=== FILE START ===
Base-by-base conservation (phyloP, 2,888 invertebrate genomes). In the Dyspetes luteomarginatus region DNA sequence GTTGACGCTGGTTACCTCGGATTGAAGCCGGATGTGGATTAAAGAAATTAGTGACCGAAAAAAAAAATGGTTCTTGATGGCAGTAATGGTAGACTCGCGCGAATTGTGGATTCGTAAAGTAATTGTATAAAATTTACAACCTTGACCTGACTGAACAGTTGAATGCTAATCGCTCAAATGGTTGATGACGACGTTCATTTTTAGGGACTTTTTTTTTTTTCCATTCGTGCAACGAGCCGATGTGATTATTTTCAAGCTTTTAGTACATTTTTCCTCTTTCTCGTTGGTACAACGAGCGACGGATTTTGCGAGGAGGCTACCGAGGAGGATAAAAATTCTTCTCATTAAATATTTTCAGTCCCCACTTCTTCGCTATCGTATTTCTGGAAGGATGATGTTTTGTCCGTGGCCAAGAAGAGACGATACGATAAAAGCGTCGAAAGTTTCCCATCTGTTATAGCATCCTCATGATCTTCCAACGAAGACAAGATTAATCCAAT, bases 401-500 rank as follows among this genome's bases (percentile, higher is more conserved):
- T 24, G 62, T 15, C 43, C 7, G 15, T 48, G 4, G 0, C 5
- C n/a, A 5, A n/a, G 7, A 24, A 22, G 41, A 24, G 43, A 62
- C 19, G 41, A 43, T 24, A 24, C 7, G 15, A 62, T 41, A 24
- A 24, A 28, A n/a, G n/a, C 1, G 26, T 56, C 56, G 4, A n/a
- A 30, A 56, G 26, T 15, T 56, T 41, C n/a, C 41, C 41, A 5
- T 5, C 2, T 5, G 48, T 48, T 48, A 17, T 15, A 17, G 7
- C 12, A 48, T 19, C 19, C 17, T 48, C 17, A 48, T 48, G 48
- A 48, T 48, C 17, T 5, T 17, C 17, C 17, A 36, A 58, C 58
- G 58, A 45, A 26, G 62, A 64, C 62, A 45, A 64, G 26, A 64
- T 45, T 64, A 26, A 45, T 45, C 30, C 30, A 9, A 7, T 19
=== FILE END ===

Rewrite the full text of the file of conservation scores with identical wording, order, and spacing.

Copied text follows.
Base-by-base conservation (phyloP, 2,888 invertebrate genomes). In the Dyspetes luteomarginatus region DNA sequence GTTGACGCTGGTTACCTCGGATTGAAGCCGGATGTGGATTAAAGAAATTAGTGACCGAAAAAAAAAATGGTTCTTGATGGCAGTAATGGTAGACTCGCGCGAATTGTGGATTCGTAAAGTAATTGTATAAAATTTACAACCTTGACCTGACTGAACAGTTGAATGCTAATCGCTCAAATGGTTGATGACGACGTTCATTTTTAGGGACTTTTTTTTTTTTCCATTCGTGCAACGAGCCGATGTGATTATTTTCAAGCTTTTAGTACATTTTTCCTCTTTCTCGTTGGTACAACGAGCGACGGATTTTGCGAGGAGGCTACCGAGGAGGATAAAAATTCTTCTCATTAAATATTTTCAGTCCCCACTTCTTCGCTATCGTATTTCTGGAAGGATGATGTTTTGTCCGTGGCCAAGAAGAGACGATACGATAAAAGCGTCGAAAGTTTCCCATCTGTTATAGCATCCTCATGATCTTCCAACGAAGACAAGATTAATCCAAT, bases 401-500 rank as follows among this genome's bases (percentile, higher is more conserved):
- T 24, G 62, T 15, C 43, C 7, G 15, T 48, G 4, G 0, C 5
- C n/a, A 5, A n/a, G 7, A 24, A 22, G 41, A 24, G 43, A 62
- C 19, G 41, A 43, T 24, A 24, C 7, G 15, A 62, T 41, A 24
- A 24, A 28, A n/a, G n/a, C 1, G 26, T 56, C 56, G 4, A n/a
- A 30, A 56, G 26, T 15, T 56, T 41, C n/a, C 41, C 41, A 5
- T 5, C 2, T 5, G 48, T 48, T 48, A 17, T 15, A 17, G 7
- C 12, A 48, T 19, C 19, C 17, T 48, C 17, A 48, T 48, G 48
- A 48, T 48, C 17, T 5, T 17, C 17, C 17, A 36, A 58, C 58
- G 58, A 45, A 26, G 62, A 64, C 62, A 45, A 64, G 26, A 64
- T 45, T 64, A 26, A 45, T 45, C 30, C 30, A 9, A 7, T 19